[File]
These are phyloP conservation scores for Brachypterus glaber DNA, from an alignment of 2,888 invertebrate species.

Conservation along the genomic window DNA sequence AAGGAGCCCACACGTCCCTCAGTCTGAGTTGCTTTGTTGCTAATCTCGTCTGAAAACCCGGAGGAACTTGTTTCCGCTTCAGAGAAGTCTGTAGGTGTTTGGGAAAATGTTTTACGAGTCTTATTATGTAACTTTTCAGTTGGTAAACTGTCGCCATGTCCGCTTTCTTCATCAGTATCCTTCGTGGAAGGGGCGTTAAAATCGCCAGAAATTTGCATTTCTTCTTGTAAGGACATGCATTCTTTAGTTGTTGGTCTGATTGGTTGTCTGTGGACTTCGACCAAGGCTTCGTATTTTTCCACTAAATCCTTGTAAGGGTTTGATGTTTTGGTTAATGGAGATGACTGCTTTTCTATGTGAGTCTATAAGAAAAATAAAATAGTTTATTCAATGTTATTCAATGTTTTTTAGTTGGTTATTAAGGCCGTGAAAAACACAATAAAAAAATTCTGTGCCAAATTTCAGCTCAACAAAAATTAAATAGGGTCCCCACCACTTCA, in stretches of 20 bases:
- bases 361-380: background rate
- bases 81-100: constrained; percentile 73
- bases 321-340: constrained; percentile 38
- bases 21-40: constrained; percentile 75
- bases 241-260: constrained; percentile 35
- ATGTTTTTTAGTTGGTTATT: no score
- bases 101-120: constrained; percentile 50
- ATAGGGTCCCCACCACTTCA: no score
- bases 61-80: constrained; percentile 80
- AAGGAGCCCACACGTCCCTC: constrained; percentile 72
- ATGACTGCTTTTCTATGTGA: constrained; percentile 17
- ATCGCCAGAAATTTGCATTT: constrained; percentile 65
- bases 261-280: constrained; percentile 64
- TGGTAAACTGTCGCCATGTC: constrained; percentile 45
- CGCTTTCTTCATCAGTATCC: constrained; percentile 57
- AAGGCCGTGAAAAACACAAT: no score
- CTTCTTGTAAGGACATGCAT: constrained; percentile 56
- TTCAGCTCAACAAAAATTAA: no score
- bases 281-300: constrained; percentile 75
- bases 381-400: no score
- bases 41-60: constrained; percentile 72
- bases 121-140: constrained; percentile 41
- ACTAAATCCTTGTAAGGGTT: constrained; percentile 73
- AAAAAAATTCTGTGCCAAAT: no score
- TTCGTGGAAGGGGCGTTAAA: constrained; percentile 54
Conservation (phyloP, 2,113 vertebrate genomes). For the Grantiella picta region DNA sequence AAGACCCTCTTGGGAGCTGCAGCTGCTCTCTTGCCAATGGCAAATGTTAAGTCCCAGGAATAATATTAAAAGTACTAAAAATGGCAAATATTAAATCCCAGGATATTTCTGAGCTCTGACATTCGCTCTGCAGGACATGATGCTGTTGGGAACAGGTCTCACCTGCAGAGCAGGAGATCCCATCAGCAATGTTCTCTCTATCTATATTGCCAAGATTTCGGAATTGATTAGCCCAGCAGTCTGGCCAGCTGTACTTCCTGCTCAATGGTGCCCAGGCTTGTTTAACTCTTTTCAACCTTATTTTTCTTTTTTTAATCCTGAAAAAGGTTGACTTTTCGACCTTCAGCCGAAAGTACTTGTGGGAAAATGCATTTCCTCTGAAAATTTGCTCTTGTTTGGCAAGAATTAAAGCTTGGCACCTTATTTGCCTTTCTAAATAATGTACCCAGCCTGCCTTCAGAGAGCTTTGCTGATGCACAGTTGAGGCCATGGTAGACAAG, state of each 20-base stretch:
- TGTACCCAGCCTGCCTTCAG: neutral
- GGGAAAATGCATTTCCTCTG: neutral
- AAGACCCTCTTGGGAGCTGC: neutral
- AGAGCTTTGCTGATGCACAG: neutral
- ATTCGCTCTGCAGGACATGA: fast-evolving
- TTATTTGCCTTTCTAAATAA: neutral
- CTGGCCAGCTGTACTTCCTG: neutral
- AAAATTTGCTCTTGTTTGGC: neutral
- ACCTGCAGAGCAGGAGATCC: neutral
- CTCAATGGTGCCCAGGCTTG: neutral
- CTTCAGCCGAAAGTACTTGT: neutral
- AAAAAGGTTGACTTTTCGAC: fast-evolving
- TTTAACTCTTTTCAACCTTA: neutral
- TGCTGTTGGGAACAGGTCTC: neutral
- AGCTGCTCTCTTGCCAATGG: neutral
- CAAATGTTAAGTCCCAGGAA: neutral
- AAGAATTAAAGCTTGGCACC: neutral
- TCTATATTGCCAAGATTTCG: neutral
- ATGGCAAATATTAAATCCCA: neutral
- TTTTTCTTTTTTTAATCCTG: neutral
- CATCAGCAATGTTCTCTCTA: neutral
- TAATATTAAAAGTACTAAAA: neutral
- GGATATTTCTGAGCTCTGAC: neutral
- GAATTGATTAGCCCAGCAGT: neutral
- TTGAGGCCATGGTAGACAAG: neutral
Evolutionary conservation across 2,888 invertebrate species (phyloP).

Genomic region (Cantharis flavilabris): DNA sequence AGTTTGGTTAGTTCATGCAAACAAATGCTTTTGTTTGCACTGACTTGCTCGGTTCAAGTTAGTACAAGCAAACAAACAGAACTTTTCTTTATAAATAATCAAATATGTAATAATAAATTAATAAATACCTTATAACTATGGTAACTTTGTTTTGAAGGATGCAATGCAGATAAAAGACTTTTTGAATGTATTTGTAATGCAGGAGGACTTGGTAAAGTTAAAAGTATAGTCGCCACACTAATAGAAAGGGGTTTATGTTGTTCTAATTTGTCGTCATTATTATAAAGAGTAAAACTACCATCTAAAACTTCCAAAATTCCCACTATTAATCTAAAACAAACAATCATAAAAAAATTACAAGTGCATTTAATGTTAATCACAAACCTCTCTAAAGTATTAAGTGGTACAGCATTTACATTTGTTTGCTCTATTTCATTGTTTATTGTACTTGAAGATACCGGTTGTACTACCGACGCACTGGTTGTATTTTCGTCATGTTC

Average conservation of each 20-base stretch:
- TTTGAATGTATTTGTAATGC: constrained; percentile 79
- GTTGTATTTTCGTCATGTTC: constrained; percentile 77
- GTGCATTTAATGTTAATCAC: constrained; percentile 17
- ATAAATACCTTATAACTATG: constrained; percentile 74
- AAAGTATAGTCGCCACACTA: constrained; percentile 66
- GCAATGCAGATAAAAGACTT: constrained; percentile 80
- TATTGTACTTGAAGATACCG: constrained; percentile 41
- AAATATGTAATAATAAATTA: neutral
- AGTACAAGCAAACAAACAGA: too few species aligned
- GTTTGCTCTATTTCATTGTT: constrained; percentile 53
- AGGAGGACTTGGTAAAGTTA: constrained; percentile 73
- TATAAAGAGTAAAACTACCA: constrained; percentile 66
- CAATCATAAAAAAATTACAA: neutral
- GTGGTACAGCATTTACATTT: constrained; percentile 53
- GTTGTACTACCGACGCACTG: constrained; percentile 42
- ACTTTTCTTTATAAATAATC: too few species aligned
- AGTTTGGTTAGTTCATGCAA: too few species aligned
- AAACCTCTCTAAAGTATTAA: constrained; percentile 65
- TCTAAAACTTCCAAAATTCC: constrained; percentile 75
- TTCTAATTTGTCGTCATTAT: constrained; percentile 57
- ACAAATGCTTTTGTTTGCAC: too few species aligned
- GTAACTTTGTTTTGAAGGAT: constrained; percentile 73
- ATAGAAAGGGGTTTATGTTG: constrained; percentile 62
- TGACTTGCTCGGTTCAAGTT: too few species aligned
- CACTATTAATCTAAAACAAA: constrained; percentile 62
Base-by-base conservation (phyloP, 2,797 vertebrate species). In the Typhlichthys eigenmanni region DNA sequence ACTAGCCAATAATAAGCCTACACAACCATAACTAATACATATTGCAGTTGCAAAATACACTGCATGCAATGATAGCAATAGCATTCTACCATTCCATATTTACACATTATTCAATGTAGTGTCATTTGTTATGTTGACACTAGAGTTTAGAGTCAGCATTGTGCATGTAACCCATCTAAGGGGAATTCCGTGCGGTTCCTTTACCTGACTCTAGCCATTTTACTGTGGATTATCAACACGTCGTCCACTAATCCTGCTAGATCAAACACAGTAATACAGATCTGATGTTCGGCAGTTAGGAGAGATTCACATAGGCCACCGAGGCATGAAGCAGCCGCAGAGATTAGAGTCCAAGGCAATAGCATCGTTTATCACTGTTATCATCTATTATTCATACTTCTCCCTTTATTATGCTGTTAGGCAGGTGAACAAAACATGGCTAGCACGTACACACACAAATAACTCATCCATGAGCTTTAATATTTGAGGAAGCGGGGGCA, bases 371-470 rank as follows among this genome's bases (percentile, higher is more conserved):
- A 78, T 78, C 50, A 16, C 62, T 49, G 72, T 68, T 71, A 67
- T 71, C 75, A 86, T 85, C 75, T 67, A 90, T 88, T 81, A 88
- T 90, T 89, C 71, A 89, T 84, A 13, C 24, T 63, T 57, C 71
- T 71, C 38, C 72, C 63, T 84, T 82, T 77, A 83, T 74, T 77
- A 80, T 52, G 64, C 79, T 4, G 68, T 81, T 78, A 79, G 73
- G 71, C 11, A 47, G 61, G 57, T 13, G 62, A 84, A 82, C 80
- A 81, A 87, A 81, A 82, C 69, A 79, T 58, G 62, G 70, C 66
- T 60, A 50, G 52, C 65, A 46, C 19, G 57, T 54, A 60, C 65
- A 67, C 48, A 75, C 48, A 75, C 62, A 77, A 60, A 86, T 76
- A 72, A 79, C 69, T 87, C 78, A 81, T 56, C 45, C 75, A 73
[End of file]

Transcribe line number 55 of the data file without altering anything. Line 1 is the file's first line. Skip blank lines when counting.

Genomic region (Cantharis flavilabris): DNA sequence AGTTTGGTTAGTTCATGCAAACAAATGCTTTTGTTTGCACTGACTTGCTCGGTTCAAGTTAGTACAAGCAAACAAACAGAACTTTTCTTTATAAATAATCAAATATGTAATAATAAATTAATAAATACCTTATAACTATGGTAACTTTGTTTTGAAGGATGCAATGCAGATAAAAGACTTTTTGAATGTATTTGTAATGCAGGAGGACTTGGTAAAGTTAAAAGTATAGTCGCCACACTAATAGAAAGGGGTTTATGTTGTTCTAATTTGTCGTCATTATTATAAAGAGTAAAACTACCATCTAAAACTTCCAAAATTCCCACTATTAATCTAAAACAAACAATCATAAAAAAATTACAAGTGCATTTAATGTTAATCACAAACCTCTCTAAAGTATTAAGTGGTACAGCATTTACATTTGTTTGCTCTATTTCATTGTTTATTGTACTTGAAGATACCGGTTGTACTACCGACGCACTGGTTGTATTTTCGTCATGTTC